Much has been written about the possibility that America’s economy will be eclipsed by the growing economy of China. Two optimistic voices on that issue recently caught our attention.

Writing in a recent edition of The Wall Street Journal, Nathan Myhrvold and Edward Jung, who are executives with an invention and investment company in Washington state, said Chinese economic competition can be good for the United States.

Myhrvold and Jung urged readers to “dispense with nearsighted fears about losing ground to inventive Asian tigers. Yes, they’re gaining on us. But even if Western nations wind up with a smaller share of the pie in the decades ahead, the pie will be much bigger.”

Myhrvold and Jung also wrote that for the West, “There’s no point in whining about this trend. We need to get used to it, and start adapting.”

Among their suggestions is patent reform so the United States can bring its inventions to market more competitively. We’d also add that while trade competition is good for free markets, trade should be conducted on an even playing field.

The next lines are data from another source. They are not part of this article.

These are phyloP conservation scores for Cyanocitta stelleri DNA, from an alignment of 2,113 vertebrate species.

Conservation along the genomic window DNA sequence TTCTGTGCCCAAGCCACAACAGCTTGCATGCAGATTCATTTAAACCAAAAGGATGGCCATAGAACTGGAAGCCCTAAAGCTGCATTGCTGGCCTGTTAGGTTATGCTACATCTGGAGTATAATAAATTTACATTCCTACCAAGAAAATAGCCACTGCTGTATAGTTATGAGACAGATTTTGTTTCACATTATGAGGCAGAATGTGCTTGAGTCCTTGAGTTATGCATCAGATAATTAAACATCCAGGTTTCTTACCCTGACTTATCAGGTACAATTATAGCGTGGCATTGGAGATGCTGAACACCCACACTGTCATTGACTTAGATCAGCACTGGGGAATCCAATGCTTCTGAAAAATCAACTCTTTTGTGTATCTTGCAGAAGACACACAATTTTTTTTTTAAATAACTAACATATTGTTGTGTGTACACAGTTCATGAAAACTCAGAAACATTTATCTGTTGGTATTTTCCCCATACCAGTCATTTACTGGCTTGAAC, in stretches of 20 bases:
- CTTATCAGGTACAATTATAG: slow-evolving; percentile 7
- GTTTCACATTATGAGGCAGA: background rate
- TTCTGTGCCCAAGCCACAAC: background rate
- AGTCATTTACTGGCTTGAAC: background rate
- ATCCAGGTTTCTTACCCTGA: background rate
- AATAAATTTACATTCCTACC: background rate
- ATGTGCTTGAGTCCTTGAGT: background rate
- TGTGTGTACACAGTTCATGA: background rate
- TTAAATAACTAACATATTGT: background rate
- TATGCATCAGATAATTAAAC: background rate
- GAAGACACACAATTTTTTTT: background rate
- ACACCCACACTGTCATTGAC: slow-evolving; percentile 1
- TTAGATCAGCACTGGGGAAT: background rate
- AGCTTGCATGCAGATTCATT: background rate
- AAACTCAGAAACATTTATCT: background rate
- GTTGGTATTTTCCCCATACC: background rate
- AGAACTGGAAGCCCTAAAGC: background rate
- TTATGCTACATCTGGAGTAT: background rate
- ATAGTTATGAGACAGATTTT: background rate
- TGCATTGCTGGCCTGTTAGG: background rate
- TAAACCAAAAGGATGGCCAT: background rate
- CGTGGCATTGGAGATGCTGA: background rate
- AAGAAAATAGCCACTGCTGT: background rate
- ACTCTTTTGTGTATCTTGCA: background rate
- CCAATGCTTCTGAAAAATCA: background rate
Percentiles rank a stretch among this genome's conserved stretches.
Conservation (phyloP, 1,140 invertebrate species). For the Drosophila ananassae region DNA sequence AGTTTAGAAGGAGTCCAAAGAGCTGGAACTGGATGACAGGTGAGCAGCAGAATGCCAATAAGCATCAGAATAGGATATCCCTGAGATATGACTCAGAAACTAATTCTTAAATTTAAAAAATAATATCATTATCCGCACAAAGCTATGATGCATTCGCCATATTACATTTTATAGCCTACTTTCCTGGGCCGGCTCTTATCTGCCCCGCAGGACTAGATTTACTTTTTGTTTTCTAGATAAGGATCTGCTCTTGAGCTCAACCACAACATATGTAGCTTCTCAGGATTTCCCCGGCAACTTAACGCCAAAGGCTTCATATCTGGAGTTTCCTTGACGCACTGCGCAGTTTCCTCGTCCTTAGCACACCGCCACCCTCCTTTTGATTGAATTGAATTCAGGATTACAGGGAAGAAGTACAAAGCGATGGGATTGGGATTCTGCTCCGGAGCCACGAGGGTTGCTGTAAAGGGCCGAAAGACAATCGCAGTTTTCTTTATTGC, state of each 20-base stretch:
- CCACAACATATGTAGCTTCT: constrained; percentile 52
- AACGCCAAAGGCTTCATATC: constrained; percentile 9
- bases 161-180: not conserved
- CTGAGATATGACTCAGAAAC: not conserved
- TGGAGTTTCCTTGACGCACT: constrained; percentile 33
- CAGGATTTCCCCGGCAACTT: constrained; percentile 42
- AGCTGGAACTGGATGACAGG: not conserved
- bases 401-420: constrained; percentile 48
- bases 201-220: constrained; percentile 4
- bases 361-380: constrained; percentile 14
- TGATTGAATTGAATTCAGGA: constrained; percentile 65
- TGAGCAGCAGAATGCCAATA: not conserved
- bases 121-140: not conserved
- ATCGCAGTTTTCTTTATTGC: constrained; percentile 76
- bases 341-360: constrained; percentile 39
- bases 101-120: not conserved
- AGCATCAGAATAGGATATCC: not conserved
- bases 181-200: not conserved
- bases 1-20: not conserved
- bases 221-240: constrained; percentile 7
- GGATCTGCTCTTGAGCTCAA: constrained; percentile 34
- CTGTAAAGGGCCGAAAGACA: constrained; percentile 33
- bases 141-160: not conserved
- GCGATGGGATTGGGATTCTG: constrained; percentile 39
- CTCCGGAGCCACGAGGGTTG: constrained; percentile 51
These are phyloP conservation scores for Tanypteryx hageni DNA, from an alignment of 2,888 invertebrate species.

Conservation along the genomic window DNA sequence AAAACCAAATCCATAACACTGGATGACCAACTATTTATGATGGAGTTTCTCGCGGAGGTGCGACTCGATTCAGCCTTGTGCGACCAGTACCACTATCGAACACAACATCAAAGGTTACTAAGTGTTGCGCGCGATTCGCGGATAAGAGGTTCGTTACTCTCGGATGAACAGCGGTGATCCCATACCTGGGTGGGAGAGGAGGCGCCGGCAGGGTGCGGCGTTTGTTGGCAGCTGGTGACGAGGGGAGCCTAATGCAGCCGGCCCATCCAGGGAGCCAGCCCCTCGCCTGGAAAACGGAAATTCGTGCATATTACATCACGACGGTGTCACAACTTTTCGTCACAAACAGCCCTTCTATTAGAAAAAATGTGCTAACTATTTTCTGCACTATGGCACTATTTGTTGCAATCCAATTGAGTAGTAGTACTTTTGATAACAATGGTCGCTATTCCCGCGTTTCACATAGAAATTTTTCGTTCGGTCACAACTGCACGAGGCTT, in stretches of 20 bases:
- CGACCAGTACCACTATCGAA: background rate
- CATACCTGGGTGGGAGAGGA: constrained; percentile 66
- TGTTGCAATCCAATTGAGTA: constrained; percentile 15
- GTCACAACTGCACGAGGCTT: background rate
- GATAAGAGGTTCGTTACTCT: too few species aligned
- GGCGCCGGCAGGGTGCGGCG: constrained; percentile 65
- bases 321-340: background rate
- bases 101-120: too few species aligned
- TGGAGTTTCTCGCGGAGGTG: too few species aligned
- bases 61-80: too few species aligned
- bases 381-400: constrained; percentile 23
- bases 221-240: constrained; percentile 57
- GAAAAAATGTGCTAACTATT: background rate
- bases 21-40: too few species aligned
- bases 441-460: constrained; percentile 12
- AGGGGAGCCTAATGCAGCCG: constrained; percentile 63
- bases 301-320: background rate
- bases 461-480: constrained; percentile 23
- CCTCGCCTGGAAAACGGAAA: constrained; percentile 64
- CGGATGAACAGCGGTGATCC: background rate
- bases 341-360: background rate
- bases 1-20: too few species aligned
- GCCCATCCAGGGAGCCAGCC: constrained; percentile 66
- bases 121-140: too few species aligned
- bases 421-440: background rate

That means the Chinese should make their markets more available to Americans.

In an op-ed article for The New York Times, Vice President Joe Biden, who recently visited China, sounded equally upbeat about Chinese competition.

“The Chinese leaders I met with know their country must shift from an economy driven by exports, investment and heavy industry to one driven more by consumption and services,” Biden wrote.

“This includes continued steps to revalue their currency and to provide fair access to their markets. As Americans save more and Chinese buy more, this transition will accelerate, opening opportunities for us.”

We’re glad Biden used his trip to China to argue for greater liberty there, noting economic innovation is best sustained when societies value the free exchange of ideas.

“Fundamental rights are universal, and China’s people aspire to them,” Biden wrote. “Liberty unlocks a people’s full potential, while its absence breeds unrest. Open and free societies are best at promoting long-term growth, stability, prosperity and innovation.”

We agree America should meet Chinese competition with confidence. Biden’s caution about the perils of oppression is certainly worth heeding, too.